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The almost perfect Audi A3


SO WHAT if it looks like every other Audi? The new A3 is very, very hard to fault.

THE NEW Audi A3 annoyed me. It aggravated me so much that I actually lost a few hours of sleep every night for the entire week I spent in its company.

I spent hours tossing and turning, hoping there was some major flaw I could expose. By day four nothing had come up, so I decided the A3 was perfect and called it a night.

I could deduct a few points off the Audi’s scorecard for the dark rings under my eyes, but that would be poor form. Desperate to find something, I turned to the usual list of criticisms motoring hacks refer to when testing an Audi.

Annoyingly, none of them are present on the A3. One could argue that the styling is too generic, but, to me, this argument never made sense in the first place. So every Audi looks only slightly different to the next model? And the problem with that is what? If you were dating Olivia Wilde’s sister, would you want her to look completely different, or almost exactly the same?

The other criticism that haunts Audi is the lack of a USB slot for music. Annoyingly, you can now purchase a cable that takes care of the problem, but once again, I’m afraid I’ve never believed there was a problem in the first place. If you just spent R300 000 on a car, you probably won’t have an issue with spending another R59 on a 2Gb SD card. And besides, if you can afford an A3, you’re likely to have a phone with Bluetooth connectivity, something which is standard fitment across the range anyway.

The engine and gearbox, as you might have guessed by now, are brilliant. The 1.4T FSI manual was a joy to use on a day-to-day basis. The engine never felt lethargic; in fact, it feels as if it has at least 10kW/20Nm more that Audi’s claimed figures of 90kW and 200Nm. This award-winning engine is mated to a slick six-speed manual that helps you get the best out of the engine.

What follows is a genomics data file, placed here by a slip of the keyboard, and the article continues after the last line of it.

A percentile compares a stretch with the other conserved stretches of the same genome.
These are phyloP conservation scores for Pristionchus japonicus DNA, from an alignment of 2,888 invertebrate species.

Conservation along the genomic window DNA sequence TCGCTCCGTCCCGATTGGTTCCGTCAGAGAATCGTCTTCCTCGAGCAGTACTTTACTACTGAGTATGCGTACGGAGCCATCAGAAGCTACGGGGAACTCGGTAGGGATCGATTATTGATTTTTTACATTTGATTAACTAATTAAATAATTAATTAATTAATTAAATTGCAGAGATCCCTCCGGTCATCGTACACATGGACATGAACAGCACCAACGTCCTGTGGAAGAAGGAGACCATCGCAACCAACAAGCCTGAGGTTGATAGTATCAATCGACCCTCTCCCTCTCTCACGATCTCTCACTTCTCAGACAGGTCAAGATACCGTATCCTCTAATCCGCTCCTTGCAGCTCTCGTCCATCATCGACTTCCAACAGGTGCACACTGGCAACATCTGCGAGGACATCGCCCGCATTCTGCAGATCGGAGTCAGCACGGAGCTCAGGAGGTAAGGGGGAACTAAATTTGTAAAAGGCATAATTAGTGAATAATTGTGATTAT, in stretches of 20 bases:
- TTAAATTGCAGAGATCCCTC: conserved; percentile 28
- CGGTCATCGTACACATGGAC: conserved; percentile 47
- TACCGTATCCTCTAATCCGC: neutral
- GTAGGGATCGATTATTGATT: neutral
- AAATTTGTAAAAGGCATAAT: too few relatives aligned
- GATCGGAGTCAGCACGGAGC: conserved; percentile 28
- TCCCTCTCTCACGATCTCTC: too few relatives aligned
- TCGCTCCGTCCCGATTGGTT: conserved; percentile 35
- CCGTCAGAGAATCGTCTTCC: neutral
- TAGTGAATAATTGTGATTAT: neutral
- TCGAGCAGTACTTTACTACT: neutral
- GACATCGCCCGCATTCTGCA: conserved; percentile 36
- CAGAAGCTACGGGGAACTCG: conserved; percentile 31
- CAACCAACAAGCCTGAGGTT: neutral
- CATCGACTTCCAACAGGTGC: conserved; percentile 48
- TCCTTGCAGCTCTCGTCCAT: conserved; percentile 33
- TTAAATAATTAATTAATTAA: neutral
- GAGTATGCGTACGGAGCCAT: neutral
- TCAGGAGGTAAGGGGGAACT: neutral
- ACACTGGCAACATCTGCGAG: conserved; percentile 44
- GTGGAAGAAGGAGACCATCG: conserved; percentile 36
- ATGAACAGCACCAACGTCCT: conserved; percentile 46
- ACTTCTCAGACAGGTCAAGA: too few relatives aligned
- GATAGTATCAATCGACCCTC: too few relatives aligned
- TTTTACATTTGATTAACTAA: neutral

This engine/gearbox combination can give even the most frugal hybrid a run for its money. Audi claims a consumption figure of 5.2 litres/100km and Co2 emissions of between 113 and 120g/km. I was pleasantly surprised at how easily achievable these figures are. On my weekly commute, it’s only too easy to drain a car, but by the time the A3 went back it was still had three quarters of its tank left. For a turbocharged petrol engine, that’s an astounding achievement.

The downsizing theme continues on the inside, which is devoid of any unnecessary buttons. Everything except the air conditioner, traction control, hazard lights and stop/start is controlled via Audi’s MMI operating system and a James Bond-like pop-up LCD screen. The legendary Audi build quality is still prevalent, which leads to the A3 feeling more expensive than it actually is.

Unfortunately for Audi, I finally found the flaw I was looking for near the A3’s four-spoke steering wheel. The space normally reserved for the cruise control stalk was absent. This is something that really should be standard on any car costing more than R150 000.

The Audi A3 may be annoyingly close to perfect, but that just means it’s easy to recommend to anyone shopping around for a premium hatch.

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